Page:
“Credit is the most important point for establishing the cryptocurrencies trading exchange, and a Nasdaq listed company regulated by U.S. Securities and Exchange Commission should be able to strictly control the compliance and safety of the transaction.”
Indeed, Ebang described setting up a cryptocurrency exchange “in overseas jurisdictions” in the filings it submitted to the SEC. Although the company itself is based in China, where cryptocurrency trade is prohibited, its holding company is incorporated in the Cayman Islands. Experts agree that going public might give a jolt to Ebang’s operation. Russell Cann, the chief customer success officer for blockchain and artificial intelligence startup Core Scientific, told Cointelegraph:
“Generally, an IPO can be a turning point or a new chapter for companies that experience periods of hyper growth. With the massive up-tick in activity and increasing attention and focus of institutional investors on the space, Ebang’s IPO may give it the cache to be able to not only bolster its balance sheet and enable additional growth, but enhance its talent pool; potentially increasing efficiencies in R&D, Sales & Marketing and Operations.”
According to John Todaro, the director of institutional research at TradeBlock, Ebang is likely pursuing an IPO for the additional funding as well as for the purpose of “providing a liquidity event for early investors and/or founders.” Todaro noted that it seems to be an opportune moment for Ebang to go public, given that the stock market appears to be coming out of a COVID-19-induced coma in recent weeks, adding:
“IPOs are challenging in the current environment given COVID-19 as many investment banks have postponed IPOs given the anticipated weakened investor demand. With the equity markets doing surprisingly well in recent weeks, you are seeing an increase in IPOs that were initially delayed. This renewed investor enthusiasm in public markets could bode well for Ebang’s listing.”
Johnson Xu, the chief analyst at TokenInsight, suggested that raising capital seems to be Ebang’s primary focus for the IPO, although being a Nasdaq-listed company is also a key development. He told Cointelegraph: “I believe for Ebang it is a mixture of hoping to attract status and attract more funds to fund the future R&D and operations of the company,” adding that “the crypto mining ecosystem is a capital intensive industry, thus requires heavy capital investment in the very beginning.”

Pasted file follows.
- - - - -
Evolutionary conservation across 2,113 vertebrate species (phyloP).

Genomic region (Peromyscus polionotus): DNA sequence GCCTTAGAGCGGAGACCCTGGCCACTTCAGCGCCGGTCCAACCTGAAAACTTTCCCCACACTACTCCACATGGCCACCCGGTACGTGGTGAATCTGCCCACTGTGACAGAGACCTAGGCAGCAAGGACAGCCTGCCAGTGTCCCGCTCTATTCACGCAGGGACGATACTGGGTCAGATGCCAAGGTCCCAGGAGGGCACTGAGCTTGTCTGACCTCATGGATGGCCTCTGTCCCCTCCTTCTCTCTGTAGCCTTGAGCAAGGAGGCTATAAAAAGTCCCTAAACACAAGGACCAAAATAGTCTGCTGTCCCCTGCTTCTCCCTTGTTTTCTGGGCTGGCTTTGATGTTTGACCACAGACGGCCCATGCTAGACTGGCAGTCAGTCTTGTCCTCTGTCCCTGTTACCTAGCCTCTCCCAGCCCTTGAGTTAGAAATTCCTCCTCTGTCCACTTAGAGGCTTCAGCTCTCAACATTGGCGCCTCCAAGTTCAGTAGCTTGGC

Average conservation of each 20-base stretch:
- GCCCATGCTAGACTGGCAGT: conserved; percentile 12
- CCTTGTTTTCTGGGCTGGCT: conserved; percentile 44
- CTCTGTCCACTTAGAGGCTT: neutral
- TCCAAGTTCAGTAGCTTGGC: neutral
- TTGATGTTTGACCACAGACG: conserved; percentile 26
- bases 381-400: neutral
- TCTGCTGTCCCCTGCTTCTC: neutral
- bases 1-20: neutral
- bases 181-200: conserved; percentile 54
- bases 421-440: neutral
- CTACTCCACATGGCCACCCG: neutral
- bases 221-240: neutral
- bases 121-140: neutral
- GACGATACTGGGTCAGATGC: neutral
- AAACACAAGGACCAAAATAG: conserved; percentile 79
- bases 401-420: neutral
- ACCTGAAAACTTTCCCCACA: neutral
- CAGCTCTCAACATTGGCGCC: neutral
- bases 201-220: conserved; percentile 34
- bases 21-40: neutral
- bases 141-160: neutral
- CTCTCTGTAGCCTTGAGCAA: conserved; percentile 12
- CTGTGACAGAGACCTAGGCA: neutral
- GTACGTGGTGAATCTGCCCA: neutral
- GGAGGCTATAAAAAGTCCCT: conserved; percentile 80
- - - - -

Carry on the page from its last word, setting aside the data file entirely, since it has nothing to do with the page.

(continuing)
Ebang vs. Canaan
As noted earlier, Ebang is the second publicly traded Bitcoin mining equipment company to be listed on the U.S. stock market. In November 2019, Canaan — which is also a Chinese company — was listed on Nasdaq, raising $90 million by selling 10 million shares for $9 each.
However, its IPO was largely underwhelming. Canaan lost its biggest bank, Credit Suisse, just a week prior to the listing, raising over 75% less than the figure expected originally. Moreover, its stock has largely plunged since, as it currently trades below $2. It’s difficult to predict how the stock market will react to the new crypto mining firm, as Cann explained to Cointelegraph:
“In hindsight, some of the issues previous companies have encountered generally form excellent precedents for new entrants around what to do and what not to do. That being said, the public markets are also an efficient form of capital allocation that ensure value is appropriately distributed to the teams and projects that are growing the right way. As digital mining is still a relatively new industry we’re eager to see how the sector learns these lessons.”